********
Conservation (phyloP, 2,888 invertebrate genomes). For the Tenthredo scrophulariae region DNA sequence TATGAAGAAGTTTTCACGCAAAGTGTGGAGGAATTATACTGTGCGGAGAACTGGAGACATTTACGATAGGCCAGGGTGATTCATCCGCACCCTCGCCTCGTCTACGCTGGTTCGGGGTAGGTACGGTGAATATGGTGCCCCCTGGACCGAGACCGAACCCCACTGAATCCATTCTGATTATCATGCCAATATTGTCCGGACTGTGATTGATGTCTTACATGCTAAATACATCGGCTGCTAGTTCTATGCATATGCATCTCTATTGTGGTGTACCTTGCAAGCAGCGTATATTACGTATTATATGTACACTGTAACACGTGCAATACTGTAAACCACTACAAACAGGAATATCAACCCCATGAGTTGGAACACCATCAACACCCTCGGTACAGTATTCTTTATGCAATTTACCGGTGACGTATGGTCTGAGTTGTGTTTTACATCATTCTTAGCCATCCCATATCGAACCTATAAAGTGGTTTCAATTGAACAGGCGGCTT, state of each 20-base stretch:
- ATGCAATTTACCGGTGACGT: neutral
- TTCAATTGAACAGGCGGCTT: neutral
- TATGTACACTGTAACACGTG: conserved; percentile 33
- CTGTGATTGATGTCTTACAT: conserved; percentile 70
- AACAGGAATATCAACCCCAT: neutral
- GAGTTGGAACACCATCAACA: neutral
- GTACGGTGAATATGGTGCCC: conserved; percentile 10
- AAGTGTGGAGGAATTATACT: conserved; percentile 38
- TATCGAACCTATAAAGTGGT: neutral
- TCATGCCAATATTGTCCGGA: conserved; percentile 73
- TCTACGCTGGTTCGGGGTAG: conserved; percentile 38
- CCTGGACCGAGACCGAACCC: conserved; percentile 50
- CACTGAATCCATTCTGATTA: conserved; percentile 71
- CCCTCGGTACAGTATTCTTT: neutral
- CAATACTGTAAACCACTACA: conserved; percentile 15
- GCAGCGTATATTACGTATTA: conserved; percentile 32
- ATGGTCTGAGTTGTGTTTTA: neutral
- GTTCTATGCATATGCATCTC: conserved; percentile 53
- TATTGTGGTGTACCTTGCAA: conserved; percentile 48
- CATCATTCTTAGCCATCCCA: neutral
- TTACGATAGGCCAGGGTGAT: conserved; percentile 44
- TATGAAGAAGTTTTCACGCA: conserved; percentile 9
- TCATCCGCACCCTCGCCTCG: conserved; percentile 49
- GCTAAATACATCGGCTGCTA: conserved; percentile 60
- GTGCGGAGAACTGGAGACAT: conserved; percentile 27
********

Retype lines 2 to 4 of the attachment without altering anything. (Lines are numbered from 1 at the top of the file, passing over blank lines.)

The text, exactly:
- ATGCAATTTACCGGTGACGT: neutral
- TTCAATTGAACAGGCGGCTT: neutral
- TATGTACACTGTAACACGTG: conserved; percentile 33